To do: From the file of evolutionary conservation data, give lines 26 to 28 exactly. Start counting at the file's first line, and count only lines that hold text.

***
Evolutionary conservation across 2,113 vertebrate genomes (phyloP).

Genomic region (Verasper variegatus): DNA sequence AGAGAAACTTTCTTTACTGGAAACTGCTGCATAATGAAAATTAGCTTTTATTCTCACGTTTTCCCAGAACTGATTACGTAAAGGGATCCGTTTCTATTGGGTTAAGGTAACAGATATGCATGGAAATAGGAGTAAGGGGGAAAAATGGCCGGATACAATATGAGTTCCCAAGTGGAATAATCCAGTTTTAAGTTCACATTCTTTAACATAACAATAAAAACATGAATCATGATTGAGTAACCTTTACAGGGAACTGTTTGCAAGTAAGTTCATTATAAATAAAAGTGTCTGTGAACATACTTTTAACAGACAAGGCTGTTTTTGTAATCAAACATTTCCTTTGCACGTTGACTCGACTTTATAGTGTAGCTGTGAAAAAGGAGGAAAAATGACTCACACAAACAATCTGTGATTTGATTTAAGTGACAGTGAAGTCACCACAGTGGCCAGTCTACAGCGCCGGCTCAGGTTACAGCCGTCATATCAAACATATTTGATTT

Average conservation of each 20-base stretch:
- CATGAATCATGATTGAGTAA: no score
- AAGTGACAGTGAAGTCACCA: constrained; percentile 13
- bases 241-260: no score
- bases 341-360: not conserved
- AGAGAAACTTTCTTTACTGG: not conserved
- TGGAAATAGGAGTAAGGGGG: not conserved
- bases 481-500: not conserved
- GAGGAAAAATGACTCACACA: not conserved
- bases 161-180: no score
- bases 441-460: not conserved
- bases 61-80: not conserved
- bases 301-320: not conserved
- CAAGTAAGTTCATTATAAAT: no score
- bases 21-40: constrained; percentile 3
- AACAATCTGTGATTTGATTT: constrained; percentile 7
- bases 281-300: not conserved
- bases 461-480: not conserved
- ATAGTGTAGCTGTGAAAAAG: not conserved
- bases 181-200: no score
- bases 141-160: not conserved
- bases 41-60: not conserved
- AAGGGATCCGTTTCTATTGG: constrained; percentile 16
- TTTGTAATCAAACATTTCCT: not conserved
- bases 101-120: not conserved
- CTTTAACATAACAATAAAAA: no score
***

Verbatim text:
- TTTGTAATCAAACATTTCCT: not conserved
- bases 101-120: not conserved
- CTTTAACATAACAATAAAAA: no score